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Medicina dello Sport 2010 September;63(3):419-28


language: English, Italian

Asthmatic athletes in the Italian team at Beijing 2008 Olympic Games

Todaro A. 1, Egidi F. 4, Sardella F. 1, Di Cave P. 1, Gramiccioni C. 2, Bonini M. 3, Padoa S. 1, Pelliccia A. 1

1 Istitute of Medicine and Sport Science “A. Venerando”, Rome, Italy 2 Institute of Neurobiology and Molecular Medicine INMM, CNR, Rome, Italy 3 Department of Allergology and Respiratory Diseases, University of Genoa, Italy 4 Department of Physiology and Pharmacolgy “V. Erspamer”, La Sapienza University, Rome, Italy


Aim. The aim of the present study was to describe the clinical characteristics and, particularly, the spirometric findings in Italian asthmatic athletes taking part in the Beijing Olympic Games.
Methods. Thirty-four asthmatics underwent basal and post-salbutamol inhalation spirometry. The athletes were divided into three groups on the basis of pre- and post-drug data.
Results. Group A: 16 subjects with bronchial obstruction (FEV1/VC 78% of predicted value) and significant reversibility after salbutamol (FEV1 post: +17.6% and +790 mL): in 11 the obstruction normalised completely, in five only partially. Group B: 6 subjects with normal basal spirometry (FEV1/VC 91.1 % p.v.) but equally significant response after salbutamol. Group C: 12 subjects with normal basal spirometry (FEV1/VC 96.5% p.v.) and with no significant increment of FEV1 after salbutamol; these subjects were positive in a broncho-stimulation test. In 30/34 athletes, the prick test revealed positivity to at least one allergen; 26/34 athletes stated they frequently suffered from exercise-induced bronchospasm (EIB): 7 of these in spring-time only.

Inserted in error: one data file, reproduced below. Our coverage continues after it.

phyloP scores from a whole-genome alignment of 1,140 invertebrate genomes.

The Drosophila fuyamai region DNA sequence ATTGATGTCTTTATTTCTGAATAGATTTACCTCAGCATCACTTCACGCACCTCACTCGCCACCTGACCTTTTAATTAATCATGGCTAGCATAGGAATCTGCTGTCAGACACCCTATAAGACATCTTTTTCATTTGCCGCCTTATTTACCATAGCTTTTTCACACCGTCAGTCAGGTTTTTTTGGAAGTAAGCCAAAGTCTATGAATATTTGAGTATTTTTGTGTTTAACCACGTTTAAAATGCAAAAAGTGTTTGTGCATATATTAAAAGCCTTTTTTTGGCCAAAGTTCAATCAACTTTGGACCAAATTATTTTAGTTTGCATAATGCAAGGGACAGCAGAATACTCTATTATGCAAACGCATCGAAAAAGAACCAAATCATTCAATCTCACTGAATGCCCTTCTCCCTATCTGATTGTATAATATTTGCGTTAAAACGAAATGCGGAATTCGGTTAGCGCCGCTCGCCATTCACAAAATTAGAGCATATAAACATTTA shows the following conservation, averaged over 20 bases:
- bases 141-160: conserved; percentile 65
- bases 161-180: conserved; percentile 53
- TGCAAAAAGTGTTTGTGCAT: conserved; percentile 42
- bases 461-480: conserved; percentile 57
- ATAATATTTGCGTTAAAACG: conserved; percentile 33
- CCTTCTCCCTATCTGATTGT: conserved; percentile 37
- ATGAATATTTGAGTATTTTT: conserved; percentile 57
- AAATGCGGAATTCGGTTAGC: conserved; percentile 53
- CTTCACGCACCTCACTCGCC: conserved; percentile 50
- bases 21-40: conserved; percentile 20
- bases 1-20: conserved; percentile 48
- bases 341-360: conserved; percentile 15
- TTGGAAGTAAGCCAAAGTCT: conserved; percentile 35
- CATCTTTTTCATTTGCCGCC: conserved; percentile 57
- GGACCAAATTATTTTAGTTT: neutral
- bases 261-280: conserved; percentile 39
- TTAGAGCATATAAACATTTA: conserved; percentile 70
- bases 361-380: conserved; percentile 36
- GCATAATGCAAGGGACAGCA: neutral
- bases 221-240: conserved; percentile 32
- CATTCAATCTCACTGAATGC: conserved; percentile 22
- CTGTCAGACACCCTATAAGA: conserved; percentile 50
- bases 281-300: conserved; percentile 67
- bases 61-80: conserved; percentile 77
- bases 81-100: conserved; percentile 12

A diagnosis of bronchial obstruction in athletes must be based only on the FEV1/VC% ratio and not on a reduction in FEV1 with respect to predicted value. In 11/16 athletes, bronchial obstruction proved significantly reversible, but not in 5 athletes in whom a remodelling of the airways induced by chronic inflammation can be presumed. It is also demonstrated that spirometry may only be apparently normal and hide an overlooked bronchial obstruction. In 12 athletes who did not respond to salbutamol, a high bronchial hyper-responsivity to the broncho-stimulation test was observed.
Conclusion. The presence of asthmatic athletes at the Olympics shows that adequate therapy enables sport to be practiced at the highest levels. Even EIB when appropriately treated is not a limit on performance.

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